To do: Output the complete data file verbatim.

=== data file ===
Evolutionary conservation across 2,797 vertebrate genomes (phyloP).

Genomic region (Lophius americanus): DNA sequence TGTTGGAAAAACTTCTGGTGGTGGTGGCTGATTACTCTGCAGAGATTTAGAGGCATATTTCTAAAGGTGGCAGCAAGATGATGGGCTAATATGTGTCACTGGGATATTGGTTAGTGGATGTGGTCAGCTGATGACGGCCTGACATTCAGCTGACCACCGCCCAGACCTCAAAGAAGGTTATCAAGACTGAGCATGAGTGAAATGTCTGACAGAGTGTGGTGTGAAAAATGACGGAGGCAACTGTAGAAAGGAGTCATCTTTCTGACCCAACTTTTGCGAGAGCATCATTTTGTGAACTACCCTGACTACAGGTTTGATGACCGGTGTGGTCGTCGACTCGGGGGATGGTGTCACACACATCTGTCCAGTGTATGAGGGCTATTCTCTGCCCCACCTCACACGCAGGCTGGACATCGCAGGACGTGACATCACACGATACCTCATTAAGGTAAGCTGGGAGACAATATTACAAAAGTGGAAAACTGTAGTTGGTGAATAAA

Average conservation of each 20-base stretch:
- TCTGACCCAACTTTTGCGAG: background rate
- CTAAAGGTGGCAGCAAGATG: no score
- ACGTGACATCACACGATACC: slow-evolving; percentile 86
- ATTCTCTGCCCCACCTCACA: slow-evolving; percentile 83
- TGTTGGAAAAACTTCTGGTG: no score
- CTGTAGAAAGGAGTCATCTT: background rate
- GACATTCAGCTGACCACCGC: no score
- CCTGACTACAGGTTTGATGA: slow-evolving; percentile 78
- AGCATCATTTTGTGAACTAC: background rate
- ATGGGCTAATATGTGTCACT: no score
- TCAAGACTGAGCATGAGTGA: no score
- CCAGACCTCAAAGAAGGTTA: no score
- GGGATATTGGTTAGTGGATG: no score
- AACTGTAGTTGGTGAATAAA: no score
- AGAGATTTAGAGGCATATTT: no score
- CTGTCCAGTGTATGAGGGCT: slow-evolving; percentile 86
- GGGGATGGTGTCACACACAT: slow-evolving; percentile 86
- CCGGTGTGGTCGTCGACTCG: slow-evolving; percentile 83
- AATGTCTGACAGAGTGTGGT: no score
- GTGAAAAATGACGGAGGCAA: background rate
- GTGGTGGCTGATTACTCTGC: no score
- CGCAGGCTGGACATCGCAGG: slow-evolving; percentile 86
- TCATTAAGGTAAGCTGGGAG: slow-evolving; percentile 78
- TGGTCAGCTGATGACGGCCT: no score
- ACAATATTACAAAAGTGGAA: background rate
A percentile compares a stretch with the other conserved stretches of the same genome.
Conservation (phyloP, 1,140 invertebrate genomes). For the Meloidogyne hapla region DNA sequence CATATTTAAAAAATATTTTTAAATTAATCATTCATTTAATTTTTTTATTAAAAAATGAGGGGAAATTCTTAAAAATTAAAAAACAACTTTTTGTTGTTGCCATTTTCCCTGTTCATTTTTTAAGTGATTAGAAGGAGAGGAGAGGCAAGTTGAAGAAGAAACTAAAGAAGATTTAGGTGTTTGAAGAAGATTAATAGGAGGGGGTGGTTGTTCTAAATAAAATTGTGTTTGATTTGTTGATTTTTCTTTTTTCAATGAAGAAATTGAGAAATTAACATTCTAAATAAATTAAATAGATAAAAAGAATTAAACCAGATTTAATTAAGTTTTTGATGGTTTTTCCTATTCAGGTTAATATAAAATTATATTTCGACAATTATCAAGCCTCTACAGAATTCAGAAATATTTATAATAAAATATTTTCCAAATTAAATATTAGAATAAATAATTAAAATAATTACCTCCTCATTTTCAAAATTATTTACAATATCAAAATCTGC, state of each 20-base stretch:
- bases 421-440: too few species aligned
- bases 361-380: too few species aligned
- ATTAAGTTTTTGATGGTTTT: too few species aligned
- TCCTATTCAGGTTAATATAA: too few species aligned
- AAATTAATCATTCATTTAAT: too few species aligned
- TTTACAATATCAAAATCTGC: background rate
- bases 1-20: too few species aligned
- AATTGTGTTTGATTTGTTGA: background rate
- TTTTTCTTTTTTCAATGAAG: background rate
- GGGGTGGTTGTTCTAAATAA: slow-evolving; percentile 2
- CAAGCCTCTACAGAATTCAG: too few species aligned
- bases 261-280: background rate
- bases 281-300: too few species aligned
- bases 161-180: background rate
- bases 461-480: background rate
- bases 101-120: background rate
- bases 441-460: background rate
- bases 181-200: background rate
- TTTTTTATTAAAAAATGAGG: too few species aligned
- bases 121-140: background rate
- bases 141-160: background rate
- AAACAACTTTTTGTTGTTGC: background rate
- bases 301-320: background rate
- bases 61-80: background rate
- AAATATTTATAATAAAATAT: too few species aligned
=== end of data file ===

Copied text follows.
Evolutionary conservation across 2,797 vertebrate genomes (phyloP).

Genomic region (Lophius americanus): DNA sequence TGTTGGAAAAACTTCTGGTGGTGGTGGCTGATTACTCTGCAGAGATTTAGAGGCATATTTCTAAAGGTGGCAGCAAGATGATGGGCTAATATGTGTCACTGGGATATTGGTTAGTGGATGTGGTCAGCTGATGACGGCCTGACATTCAGCTGACCACCGCCCAGACCTCAAAGAAGGTTATCAAGACTGAGCATGAGTGAAATGTCTGACAGAGTGTGGTGTGAAAAATGACGGAGGCAACTGTAGAAAGGAGTCATCTTTCTGACCCAACTTTTGCGAGAGCATCATTTTGTGAACTACCCTGACTACAGGTTTGATGACCGGTGTGGTCGTCGACTCGGGGGATGGTGTCACACACATCTGTCCAGTGTATGAGGGCTATTCTCTGCCCCACCTCACACGCAGGCTGGACATCGCAGGACGTGACATCACACGATACCTCATTAAGGTAAGCTGGGAGACAATATTACAAAAGTGGAAAACTGTAGTTGGTGAATAAA

Average conservation of each 20-base stretch:
- TCTGACCCAACTTTTGCGAG: background rate
- CTAAAGGTGGCAGCAAGATG: no score
- ACGTGACATCACACGATACC: slow-evolving; percentile 86
- ATTCTCTGCCCCACCTCACA: slow-evolving; percentile 83
- TGTTGGAAAAACTTCTGGTG: no score
- CTGTAGAAAGGAGTCATCTT: background rate
- GACATTCAGCTGACCACCGC: no score
- CCTGACTACAGGTTTGATGA: slow-evolving; percentile 78
- AGCATCATTTTGTGAACTAC: background rate
- ATGGGCTAATATGTGTCACT: no score
- TCAAGACTGAGCATGAGTGA: no score
- CCAGACCTCAAAGAAGGTTA: no score
- GGGATATTGGTTAGTGGATG: no score
- AACTGTAGTTGGTGAATAAA: no score
- AGAGATTTAGAGGCATATTT: no score
- CTGTCCAGTGTATGAGGGCT: slow-evolving; percentile 86
- GGGGATGGTGTCACACACAT: slow-evolving; percentile 86
- CCGGTGTGGTCGTCGACTCG: slow-evolving; percentile 83
- AATGTCTGACAGAGTGTGGT: no score
- GTGAAAAATGACGGAGGCAA: background rate
- GTGGTGGCTGATTACTCTGC: no score
- CGCAGGCTGGACATCGCAGG: slow-evolving; percentile 86
- TCATTAAGGTAAGCTGGGAG: slow-evolving; percentile 78
- TGGTCAGCTGATGACGGCCT: no score
- ACAATATTACAAAAGTGGAA: background rate
A percentile compares a stretch with the other conserved stretches of the same genome.
Conservation (phyloP, 1,140 invertebrate genomes). For the Meloidogyne hapla region DNA sequence CATATTTAAAAAATATTTTTAAATTAATCATTCATTTAATTTTTTTATTAAAAAATGAGGGGAAATTCTTAAAAATTAAAAAACAACTTTTTGTTGTTGCCATTTTCCCTGTTCATTTTTTAAGTGATTAGAAGGAGAGGAGAGGCAAGTTGAAGAAGAAACTAAAGAAGATTTAGGTGTTTGAAGAAGATTAATAGGAGGGGGTGGTTGTTCTAAATAAAATTGTGTTTGATTTGTTGATTTTTCTTTTTTCAATGAAGAAATTGAGAAATTAACATTCTAAATAAATTAAATAGATAAAAAGAATTAAACCAGATTTAATTAAGTTTTTGATGGTTTTTCCTATTCAGGTTAATATAAAATTATATTTCGACAATTATCAAGCCTCTACAGAATTCAGAAATATTTATAATAAAATATTTTCCAAATTAAATATTAGAATAAATAATTAAAATAATTACCTCCTCATTTTCAAAATTATTTACAATATCAAAATCTGC, state of each 20-base stretch:
- bases 421-440: too few species aligned
- bases 361-380: too few species aligned
- ATTAAGTTTTTGATGGTTTT: too few species aligned
- TCCTATTCAGGTTAATATAA: too few species aligned
- AAATTAATCATTCATTTAAT: too few species aligned
- TTTACAATATCAAAATCTGC: background rate
- bases 1-20: too few species aligned
- AATTGTGTTTGATTTGTTGA: background rate
- TTTTTCTTTTTTCAATGAAG: background rate
- GGGGTGGTTGTTCTAAATAA: slow-evolving; percentile 2
- CAAGCCTCTACAGAATTCAG: too few species aligned
- bases 261-280: background rate
- bases 281-300: too few species aligned
- bases 161-180: background rate
- bases 461-480: background rate
- bases 101-120: background rate
- bases 441-460: background rate
- bases 181-200: background rate
- TTTTTTATTAAAAAATGAGG: too few species aligned
- bases 121-140: background rate
- bases 141-160: background rate
- AAACAACTTTTTGTTGTTGC: background rate
- bases 301-320: background rate
- bases 61-80: background rate
- AAATATTTATAATAAAATAT: too few species aligned